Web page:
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Ski and Sushi

Julie Miller discovers what Japan has to offer Australian Skiiers

Want to spice up your ski holiday with a dose of culture? Look no further than Japan, the newest kid on the world ski stage…

With the Aussie dollar riding high, a surprising new mecca has emerged on the international ski scene – the snowfields of Japan! Not only does Japan currently offer great value for money, it is also renown for perfect powder snow, a long and reliable ski season, cheap lift tickets and superior customer service. Add to this a quirky, rich and fascinating culture, fabulous food and very few crowds, and you’ll soon understand why Australian families are flocking to Japanese slopes in record numbers.

Northern Exposure
There are two major ski destinations in Japan – the northern island of Hokkaido, and the main island of Honshu. The fields of Hokkaido are perhaps better known, with the resorts of Niseko, Rusutsu and Furano all popular with Australian skiers and boarders because of their long seasons, challenging runs and deep powder.

Niseko is becoming one of the most popular overseas ski resorts for Australian families. With amazing powder snow, plenty of Western-style apartments and activities for children, Niseko is a family-friendly destination. Niseko actually consists of three resorts surrounding a single mountain, linked by 37 shared lifts which can be skied on one pass. A whopping 16 metres of snow falls here in an average season (early December to May), resulting in a winter wonderland which will leave your family spellbound. Night skiing is a specialty here, with the illuminated area the largest in Japan.

Niseko’s leading Western ski school is Niseko Base Snowsports (NSB), offering a kids’ club that runs for six hours a day and includes lunch in the purpose-built playroom where kids can get a hot chocolate to warm them up. Kids’ Club rates start at $94 a day. NSB is located in the brand new Alpen Ridge apartment complex, 31 luxury apartments in Niseko’s most sought-after location right near the Ace Family Lift.

Furano, located in the Daisetsuzan National Park in the centre of Hokkaido is another family favourite, famed for its sunny blue-sky days and reliable snowfall. English is widely spoken here, with a free mountain guide service giving guests the opportunity to experience Furano with a local. This is a great place to immerse yourself in Japanese culture, with a host of cultural activities including tea ceremonies, kimono demonstrations and dog sled rides that are sure to delight the kids.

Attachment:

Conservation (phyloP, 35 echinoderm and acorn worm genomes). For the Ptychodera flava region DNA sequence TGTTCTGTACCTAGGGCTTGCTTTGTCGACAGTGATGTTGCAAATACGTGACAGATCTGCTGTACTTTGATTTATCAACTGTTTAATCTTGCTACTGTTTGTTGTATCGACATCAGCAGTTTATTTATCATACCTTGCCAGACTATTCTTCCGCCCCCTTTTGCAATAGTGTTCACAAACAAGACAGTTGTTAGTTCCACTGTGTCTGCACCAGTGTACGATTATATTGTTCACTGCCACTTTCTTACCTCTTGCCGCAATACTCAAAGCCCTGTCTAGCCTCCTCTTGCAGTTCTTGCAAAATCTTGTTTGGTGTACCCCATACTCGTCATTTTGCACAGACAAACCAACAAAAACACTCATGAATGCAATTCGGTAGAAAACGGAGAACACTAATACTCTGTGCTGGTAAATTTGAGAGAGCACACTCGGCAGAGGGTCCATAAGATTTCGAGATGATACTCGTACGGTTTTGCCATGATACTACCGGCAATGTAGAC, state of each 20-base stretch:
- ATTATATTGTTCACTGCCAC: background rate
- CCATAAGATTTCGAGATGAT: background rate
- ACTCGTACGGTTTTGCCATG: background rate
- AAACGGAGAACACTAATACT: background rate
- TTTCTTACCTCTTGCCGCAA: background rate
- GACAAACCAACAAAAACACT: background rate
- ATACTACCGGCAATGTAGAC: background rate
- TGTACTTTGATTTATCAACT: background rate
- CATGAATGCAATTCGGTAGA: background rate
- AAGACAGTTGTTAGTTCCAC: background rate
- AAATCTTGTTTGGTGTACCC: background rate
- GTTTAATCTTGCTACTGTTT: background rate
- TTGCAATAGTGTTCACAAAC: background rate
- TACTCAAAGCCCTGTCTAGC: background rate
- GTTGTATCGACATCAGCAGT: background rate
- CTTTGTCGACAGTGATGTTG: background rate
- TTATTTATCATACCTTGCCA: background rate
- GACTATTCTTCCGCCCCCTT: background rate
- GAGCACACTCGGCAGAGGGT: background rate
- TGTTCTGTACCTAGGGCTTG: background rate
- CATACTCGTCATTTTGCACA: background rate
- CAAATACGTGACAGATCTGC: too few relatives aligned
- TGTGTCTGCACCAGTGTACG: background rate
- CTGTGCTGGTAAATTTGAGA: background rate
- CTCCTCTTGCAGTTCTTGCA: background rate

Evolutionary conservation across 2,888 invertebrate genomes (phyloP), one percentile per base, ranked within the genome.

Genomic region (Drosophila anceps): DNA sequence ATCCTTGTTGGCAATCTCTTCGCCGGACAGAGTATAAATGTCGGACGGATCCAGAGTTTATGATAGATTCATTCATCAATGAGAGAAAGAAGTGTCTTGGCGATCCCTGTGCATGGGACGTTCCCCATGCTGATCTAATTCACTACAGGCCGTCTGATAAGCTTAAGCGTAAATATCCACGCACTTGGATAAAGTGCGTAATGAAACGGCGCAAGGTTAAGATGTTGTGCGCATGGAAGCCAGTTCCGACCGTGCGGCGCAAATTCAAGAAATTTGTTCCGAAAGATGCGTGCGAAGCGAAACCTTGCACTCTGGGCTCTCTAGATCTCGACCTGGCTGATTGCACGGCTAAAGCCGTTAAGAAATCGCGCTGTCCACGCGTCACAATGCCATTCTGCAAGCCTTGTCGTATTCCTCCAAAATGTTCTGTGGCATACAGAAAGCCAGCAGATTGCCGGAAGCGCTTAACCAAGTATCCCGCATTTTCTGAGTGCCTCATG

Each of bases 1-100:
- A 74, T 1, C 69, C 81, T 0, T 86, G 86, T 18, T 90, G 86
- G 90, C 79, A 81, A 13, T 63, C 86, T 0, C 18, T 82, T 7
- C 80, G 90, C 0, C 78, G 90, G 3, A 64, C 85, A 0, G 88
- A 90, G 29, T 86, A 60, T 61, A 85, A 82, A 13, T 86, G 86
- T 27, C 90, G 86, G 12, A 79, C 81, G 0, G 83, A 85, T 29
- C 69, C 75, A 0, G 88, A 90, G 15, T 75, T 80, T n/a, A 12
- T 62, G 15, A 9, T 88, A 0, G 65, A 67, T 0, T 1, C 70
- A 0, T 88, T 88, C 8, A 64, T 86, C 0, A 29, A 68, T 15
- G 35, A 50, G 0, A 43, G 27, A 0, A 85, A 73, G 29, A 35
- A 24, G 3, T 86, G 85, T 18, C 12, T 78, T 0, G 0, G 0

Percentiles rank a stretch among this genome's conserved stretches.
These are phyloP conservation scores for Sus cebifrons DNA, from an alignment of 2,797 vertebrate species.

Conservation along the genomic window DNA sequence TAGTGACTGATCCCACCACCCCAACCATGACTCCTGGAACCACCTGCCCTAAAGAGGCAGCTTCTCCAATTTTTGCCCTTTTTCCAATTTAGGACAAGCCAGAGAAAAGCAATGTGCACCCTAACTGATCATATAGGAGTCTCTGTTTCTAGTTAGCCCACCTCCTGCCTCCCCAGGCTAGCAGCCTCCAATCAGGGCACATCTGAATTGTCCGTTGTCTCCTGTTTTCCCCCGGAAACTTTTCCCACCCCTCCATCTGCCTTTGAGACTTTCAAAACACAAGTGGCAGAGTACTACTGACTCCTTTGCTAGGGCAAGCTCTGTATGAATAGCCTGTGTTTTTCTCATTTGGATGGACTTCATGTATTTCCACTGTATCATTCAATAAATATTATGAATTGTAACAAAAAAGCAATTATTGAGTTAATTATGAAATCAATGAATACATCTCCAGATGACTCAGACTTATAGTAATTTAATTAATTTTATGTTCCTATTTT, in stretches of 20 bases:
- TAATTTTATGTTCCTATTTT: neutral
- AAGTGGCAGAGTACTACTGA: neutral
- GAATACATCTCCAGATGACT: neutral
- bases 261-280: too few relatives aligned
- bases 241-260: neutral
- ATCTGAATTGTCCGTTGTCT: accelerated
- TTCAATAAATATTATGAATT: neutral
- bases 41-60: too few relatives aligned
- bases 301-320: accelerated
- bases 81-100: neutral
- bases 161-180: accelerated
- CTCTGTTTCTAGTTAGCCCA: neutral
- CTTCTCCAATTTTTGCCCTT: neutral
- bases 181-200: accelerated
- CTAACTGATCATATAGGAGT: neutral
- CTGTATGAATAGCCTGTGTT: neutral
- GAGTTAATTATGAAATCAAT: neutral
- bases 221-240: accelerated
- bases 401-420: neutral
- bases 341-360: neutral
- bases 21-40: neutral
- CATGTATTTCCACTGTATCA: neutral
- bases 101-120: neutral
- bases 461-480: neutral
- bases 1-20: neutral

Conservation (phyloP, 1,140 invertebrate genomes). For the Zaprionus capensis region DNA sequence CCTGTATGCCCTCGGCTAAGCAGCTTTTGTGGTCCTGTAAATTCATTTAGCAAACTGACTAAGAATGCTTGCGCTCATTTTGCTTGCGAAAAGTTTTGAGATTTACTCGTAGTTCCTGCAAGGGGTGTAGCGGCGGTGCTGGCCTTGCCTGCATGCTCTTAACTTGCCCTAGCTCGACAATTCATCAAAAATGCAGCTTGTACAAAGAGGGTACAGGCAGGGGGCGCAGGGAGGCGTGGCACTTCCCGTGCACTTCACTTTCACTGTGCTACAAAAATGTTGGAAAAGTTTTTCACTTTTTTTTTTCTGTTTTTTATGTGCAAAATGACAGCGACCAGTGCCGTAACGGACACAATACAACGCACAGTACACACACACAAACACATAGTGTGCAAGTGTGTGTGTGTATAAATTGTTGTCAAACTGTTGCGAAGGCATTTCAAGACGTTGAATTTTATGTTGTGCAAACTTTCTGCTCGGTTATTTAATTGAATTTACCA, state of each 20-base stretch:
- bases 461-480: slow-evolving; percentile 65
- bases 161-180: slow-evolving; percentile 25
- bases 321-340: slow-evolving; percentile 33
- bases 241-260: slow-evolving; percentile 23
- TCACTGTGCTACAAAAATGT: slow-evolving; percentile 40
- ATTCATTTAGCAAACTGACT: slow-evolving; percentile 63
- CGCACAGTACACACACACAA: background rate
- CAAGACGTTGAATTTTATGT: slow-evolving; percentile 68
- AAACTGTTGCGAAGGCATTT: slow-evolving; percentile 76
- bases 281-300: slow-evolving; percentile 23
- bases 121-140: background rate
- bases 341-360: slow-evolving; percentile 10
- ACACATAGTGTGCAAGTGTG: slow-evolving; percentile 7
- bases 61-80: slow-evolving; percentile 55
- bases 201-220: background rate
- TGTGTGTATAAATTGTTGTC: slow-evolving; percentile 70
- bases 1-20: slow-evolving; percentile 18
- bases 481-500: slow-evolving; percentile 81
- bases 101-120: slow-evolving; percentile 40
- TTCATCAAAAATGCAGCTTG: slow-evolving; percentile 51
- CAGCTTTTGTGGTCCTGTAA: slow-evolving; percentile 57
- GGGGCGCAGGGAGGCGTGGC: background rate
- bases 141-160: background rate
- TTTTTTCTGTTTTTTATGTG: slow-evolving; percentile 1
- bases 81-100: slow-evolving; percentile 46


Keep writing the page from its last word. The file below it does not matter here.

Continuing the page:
Not far from Furano is the Club Med resort at Sahoro, one of the only resorts in Japan that offers extensive English-language ski and snowboard lessons. The all-inclusive package includes three meals a day (international and Japanese food), unlimited wines and soft drinks, free lift and gondola passes and free ski tuition, as well as the legendary Club Med kids’ club activities. The ski slopes are right at your door, and outside is the most amazing powder snow imaginable!

Where families rule
Another ski resort that gives families top priority, is the amazing Alpha Resort Tomamu, located about 90 minutes from Furano.

As well as offering great on and off piste skiing, the resort has incredible facilities to delight the whole clan, including an ice hotel and bar, a gorgeous Ice Village and the most amazing wave pool imaginable. This massive 80-metre pool is protected from the elements by a sun-soaked glass-walled dome, so the kids will forget they are staying in a land of extreme cold!

If you can drag the kids away from the pool, they’ll love what’s on offer at the large childcare facility. Here, in the company of other children, they can enjoy a variety of hands-on programs prepared according to age, including visits to the forest to see animals, making snow slides and snow huts, and preparing delicious chocolate fondue!